Although Witold Gombrowicz’s unique, idiosyncratic writings include a three-volume Diary, this voluminous document offers few facts about his early life in Poland before his books were banned there and he went into voluntary exile. Polish Memories—a series of autobiographical sketches Gombrowicz composed for Radio Free Europe during his years in Argentina in the late 1950s—fills the gap in our knowledge.
Written in a straightforward way without his famous linguistic inventions, the book presents an engaging account of Gombrowicz’s childhood, youth, literary beginnings, and fellow writers in interwar Poland and reveals how these experiences and individuals shaped his seemingly outlandish concepts about the self, culture, art, and society. In addition, the book helps readers understand the numerous autobiographical allusions in his fiction and brings a new level of understanding and appreciation to his life and work.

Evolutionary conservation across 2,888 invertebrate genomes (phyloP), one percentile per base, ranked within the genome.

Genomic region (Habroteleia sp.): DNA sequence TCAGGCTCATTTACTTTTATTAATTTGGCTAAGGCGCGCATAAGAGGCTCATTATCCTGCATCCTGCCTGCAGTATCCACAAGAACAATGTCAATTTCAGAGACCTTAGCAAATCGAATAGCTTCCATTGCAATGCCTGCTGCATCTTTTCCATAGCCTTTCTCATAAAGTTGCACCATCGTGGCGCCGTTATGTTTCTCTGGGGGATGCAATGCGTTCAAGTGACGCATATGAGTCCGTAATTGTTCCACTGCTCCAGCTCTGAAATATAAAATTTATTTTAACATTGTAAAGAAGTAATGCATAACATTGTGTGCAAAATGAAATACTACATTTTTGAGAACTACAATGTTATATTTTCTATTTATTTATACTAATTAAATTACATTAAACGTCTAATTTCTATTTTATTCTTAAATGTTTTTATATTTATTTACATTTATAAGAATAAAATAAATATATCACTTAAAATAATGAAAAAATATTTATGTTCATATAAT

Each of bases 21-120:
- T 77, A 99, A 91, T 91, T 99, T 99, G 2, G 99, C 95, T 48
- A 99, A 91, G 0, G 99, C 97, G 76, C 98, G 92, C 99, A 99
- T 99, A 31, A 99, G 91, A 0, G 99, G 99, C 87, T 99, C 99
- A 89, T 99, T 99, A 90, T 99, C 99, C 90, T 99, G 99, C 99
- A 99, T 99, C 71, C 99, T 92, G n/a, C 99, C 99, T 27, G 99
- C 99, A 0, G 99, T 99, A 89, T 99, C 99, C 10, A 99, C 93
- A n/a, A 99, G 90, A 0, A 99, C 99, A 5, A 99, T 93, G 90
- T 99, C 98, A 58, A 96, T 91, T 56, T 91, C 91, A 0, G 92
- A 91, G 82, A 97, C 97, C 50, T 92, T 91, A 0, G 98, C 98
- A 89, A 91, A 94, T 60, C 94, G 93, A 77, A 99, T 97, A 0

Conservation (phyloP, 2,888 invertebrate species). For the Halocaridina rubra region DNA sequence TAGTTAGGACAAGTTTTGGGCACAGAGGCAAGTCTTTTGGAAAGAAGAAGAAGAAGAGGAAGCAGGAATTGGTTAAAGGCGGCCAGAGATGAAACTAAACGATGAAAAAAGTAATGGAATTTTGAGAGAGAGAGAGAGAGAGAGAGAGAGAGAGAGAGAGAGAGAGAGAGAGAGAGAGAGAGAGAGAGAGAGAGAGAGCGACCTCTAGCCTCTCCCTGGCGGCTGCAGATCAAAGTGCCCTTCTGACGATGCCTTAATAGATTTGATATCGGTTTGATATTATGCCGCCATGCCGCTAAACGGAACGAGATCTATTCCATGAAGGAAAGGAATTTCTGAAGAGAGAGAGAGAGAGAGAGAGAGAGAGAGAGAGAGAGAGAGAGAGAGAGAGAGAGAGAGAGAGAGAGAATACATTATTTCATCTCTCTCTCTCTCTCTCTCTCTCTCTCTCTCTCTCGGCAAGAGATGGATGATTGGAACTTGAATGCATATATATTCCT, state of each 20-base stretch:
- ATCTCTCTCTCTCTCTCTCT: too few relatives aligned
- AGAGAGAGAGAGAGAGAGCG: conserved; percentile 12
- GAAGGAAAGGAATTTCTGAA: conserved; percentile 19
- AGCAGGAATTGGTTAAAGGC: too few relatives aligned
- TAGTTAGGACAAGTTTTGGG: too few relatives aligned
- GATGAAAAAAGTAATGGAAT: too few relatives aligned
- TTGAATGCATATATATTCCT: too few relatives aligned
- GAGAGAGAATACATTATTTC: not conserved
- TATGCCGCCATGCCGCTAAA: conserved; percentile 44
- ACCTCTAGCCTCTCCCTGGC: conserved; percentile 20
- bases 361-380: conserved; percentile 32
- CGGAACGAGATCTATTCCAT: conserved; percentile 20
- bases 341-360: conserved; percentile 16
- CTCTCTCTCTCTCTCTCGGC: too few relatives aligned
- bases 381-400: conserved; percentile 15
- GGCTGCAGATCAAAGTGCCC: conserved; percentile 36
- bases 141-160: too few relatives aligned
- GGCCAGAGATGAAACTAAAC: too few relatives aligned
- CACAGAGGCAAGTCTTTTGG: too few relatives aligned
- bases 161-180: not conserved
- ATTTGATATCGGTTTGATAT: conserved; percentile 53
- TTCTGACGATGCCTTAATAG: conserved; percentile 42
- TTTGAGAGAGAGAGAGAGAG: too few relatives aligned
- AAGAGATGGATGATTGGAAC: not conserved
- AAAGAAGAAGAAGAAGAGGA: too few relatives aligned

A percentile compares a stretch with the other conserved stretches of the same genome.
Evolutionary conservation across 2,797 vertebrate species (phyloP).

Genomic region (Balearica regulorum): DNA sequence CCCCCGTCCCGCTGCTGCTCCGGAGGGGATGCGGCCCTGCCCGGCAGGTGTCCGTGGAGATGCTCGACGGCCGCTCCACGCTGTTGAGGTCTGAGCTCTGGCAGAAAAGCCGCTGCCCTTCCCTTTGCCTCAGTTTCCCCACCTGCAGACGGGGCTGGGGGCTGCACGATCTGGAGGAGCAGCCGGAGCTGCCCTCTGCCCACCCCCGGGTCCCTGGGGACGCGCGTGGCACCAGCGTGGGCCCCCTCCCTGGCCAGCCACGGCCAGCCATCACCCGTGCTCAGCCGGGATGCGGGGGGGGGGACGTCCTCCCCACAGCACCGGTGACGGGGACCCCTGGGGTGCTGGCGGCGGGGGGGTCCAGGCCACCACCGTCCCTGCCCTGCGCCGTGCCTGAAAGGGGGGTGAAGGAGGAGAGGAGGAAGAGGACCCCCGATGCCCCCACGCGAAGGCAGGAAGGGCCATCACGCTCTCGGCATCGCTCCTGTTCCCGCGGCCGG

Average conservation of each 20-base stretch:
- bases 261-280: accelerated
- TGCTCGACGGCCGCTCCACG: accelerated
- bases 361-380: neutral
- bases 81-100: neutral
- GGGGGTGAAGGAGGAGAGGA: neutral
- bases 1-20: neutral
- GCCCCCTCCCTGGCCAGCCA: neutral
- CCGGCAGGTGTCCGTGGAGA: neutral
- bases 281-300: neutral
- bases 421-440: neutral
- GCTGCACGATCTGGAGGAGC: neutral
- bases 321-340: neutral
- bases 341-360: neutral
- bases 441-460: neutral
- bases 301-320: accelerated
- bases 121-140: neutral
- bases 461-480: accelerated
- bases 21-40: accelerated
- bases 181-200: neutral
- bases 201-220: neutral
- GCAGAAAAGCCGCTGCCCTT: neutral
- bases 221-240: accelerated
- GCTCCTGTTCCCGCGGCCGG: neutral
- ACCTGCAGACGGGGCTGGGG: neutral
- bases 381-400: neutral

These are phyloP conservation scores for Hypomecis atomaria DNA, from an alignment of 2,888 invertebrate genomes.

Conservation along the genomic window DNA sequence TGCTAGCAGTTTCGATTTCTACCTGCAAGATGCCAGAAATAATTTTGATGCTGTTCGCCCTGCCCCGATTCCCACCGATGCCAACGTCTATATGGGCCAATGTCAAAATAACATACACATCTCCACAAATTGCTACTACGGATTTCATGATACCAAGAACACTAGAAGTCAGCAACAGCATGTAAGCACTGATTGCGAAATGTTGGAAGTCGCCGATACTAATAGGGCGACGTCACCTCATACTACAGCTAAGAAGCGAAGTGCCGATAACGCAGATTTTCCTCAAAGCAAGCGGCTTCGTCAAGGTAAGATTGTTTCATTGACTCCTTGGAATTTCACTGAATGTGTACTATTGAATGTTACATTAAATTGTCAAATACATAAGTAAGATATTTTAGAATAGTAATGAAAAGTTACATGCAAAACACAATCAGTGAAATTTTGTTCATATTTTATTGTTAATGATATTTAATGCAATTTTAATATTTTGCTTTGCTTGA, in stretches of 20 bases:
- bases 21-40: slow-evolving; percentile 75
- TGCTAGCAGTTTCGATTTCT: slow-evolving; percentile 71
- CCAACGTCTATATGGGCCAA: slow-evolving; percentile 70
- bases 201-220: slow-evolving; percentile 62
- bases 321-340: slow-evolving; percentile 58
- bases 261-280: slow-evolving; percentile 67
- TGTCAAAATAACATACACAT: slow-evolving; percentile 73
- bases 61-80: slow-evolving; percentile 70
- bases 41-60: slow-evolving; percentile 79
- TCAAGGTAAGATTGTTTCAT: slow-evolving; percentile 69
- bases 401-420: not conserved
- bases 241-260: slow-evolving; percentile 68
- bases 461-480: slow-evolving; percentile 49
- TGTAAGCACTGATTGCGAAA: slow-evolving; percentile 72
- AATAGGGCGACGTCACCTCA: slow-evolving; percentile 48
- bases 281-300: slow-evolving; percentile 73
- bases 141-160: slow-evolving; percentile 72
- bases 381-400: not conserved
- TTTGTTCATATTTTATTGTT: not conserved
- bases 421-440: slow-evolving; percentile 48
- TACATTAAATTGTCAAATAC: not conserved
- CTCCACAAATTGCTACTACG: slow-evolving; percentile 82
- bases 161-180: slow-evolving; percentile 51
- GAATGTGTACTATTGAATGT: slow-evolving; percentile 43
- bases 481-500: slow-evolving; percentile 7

Witold Gombrowicz is the author of Ferdydurke, Trans-Atlantyk, Pornografia, and Cosmos, the first two available from Yale University Press. These, along with his plays and the three-volume Diary, havebeen translated into more than thirty languages.
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